The iPad air will be officially launching on November 1, and if you’ve decided that you’re going all-in with the new tablet, you’re next question is most likely which storage size that you’ll want to go with. Most veteran Apple users will already know what they want, but if you’re going to be a first-time tablet owner, you might have a hard time deciding what storage size to get.
The iPad air will come in 16GB, 32GB, 64GB and 128GB flavors, so before you head down to the Apple Store or order yours online, be sure what storage size you’ll want so that you don’t end up with too much storage or even too little.
Unlike a lot of Android handsets, the iPad (and even a lot of Android tablets) don’t come with expandable storage options, so it’s not as simple as sticking in a microSD card when storage gets low in order to bump it up effortlessly. Instead, you’re stuck with the amount of storage that you buy from the start. With that said, we’re here to help you choose the right iPad air model for you.
What Takes Up Space?
If you already have an iPad, you can navigate to Settings > General > Usage to see a list of what apps you have and how much space they’re taking up. You can see how much space all of your photos and videos are consuming by looking at “Photos & Camera.” If you’re on Android, you can head to Settings > Storage.
However, if you don’t have an iPad and have never owned a tablet, here’s a quick breakdown of what you’ll most likely store on your device, and how much space it takes up.
The operating system itself takes up space on the iPad. Apple doesn’t really tell you how much, but you can easily find out by going into the Usage page in Settings and adding up the storage used and the storage amount that’s free, then subtracting that number from the total space of your iPad (16GB, 32GB, 64GB or 128GB). For me, on my 16GB third-generation iPad, iOS 7 takes up 2.6GB. This number varies depending on what model you have, but it’s at least an average that you should keep in mind.
A lot of apps don’t take up a lot of space — usually under 100MB a piece for most, but then again, a lot of apps also store additional data, such as cache, history, etc. This can add another couple hundred megabytes to that. Plus, if you plan on having a ton of apps on your iPad, the storage required can add up. There are also bigger apps like GarageBand, which can take up almost a gigabyte by itself.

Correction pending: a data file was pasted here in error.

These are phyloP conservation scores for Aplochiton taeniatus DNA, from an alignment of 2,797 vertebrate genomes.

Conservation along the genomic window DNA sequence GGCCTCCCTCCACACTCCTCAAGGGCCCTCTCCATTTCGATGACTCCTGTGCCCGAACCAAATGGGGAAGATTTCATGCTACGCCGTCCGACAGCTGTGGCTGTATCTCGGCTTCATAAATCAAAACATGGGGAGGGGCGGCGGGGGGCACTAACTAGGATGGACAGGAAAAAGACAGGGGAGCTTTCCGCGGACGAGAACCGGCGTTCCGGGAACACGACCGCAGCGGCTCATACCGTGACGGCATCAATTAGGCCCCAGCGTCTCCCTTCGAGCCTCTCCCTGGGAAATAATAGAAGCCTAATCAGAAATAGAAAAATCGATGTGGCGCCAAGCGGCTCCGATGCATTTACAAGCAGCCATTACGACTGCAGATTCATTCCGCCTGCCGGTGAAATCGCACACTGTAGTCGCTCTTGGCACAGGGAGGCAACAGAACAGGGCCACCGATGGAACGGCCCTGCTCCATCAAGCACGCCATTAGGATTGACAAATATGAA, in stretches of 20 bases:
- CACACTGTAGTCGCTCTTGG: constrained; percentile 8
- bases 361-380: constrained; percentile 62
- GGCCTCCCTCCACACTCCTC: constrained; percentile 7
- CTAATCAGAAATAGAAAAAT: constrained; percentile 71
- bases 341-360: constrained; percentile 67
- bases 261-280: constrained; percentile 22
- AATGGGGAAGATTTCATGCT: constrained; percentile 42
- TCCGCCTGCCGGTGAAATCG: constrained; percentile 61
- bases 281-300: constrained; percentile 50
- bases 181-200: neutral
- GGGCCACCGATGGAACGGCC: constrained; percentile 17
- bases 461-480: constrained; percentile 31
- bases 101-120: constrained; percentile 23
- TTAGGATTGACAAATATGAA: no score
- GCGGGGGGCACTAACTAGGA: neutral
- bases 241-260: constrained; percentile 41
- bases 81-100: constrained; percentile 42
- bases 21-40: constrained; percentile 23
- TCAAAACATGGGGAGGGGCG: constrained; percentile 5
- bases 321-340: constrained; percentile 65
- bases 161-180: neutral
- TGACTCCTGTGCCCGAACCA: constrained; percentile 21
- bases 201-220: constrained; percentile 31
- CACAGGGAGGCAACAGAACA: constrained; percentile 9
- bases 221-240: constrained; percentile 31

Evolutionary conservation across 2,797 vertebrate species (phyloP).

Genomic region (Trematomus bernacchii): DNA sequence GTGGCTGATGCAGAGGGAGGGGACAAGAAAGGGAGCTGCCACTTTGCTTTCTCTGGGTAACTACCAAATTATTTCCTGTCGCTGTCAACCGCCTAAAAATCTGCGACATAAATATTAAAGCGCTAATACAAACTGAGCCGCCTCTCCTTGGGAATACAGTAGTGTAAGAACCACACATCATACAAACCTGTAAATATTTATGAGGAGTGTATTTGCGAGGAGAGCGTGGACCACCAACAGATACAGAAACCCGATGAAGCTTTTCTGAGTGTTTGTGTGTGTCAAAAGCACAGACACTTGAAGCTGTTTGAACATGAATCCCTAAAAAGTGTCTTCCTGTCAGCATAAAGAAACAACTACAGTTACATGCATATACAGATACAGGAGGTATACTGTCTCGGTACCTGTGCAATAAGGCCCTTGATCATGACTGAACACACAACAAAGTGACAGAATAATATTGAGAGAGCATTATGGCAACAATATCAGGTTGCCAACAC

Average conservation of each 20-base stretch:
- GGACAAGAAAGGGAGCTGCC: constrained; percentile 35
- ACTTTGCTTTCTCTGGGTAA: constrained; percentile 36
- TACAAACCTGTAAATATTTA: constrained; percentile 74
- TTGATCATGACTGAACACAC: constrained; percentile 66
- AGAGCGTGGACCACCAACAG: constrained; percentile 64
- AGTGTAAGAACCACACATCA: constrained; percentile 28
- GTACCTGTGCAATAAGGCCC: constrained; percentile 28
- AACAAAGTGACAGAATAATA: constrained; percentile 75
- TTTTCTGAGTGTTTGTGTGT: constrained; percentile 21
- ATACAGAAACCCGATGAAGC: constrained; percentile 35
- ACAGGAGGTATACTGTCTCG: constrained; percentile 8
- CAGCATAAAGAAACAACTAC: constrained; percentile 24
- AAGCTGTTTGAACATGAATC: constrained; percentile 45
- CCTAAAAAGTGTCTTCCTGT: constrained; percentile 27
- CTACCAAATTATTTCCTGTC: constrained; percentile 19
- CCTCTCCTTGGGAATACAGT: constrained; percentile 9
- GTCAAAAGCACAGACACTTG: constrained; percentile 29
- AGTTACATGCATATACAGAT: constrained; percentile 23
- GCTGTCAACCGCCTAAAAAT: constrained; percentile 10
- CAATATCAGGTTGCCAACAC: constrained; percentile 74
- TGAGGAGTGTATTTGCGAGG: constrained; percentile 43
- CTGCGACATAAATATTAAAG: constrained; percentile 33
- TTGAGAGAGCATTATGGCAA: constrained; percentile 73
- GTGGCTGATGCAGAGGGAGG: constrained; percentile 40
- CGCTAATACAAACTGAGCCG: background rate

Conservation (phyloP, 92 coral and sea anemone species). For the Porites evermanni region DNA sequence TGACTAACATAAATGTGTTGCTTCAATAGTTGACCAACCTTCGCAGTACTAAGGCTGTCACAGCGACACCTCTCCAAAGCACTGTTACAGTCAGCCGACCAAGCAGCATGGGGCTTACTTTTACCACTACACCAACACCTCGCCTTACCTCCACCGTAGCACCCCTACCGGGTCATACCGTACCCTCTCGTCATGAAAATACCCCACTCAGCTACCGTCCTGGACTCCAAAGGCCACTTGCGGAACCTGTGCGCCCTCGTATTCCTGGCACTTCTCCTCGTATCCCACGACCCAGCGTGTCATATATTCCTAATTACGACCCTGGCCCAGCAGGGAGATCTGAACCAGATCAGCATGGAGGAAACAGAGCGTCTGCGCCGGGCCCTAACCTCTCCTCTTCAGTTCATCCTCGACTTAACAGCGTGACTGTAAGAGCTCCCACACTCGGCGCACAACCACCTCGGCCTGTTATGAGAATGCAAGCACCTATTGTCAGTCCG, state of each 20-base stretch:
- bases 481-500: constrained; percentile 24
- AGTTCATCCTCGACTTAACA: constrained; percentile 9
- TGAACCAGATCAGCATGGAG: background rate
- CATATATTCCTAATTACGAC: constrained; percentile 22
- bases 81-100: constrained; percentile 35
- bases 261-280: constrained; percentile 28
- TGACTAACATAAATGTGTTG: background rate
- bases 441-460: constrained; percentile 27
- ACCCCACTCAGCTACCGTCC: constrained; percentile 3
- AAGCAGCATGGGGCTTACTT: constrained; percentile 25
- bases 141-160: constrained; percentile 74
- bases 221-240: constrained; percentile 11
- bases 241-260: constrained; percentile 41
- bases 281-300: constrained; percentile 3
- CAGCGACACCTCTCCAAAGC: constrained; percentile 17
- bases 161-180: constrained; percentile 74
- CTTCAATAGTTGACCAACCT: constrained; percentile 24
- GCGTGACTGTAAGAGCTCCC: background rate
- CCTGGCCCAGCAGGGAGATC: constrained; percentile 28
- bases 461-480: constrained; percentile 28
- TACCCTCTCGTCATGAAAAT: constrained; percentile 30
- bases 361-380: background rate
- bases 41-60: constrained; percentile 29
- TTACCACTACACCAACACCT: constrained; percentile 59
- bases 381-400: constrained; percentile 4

The iPad is a gaming paradise for mobile gamers, so if you’re planning on playing a lot of games while you’re on the go, you might be better off getting a high-capacity iPad to store all of those games. Mobile games can be one of the biggest culprits of storage hogging. Depending on the game, they can take up anywhere from a couple hundred megabytes, all the way up to several gigabytes. For example, graphic-intensive titles like Real Racing 3 and Infinity Blade III can take up several gigabytes each
If you’re a music junkie, all of those MP3s can add up, and before you know it, you’ll be out of storage space. My wife has over 50GB worth of music alone, so if she were to upgrade her iPad, she would mostly go for the 64GB at least. Of course, there are cloud and streaming options, like Spotify and Rdio, but that really only works if you’re around WiFi a lot or have an unlimited data plan, which many users don’t have the luxury of using. You can enable offline mode for these apps, but that still takes up precious space, since the music files get downloaded directly to your device.
Movies & TV Shows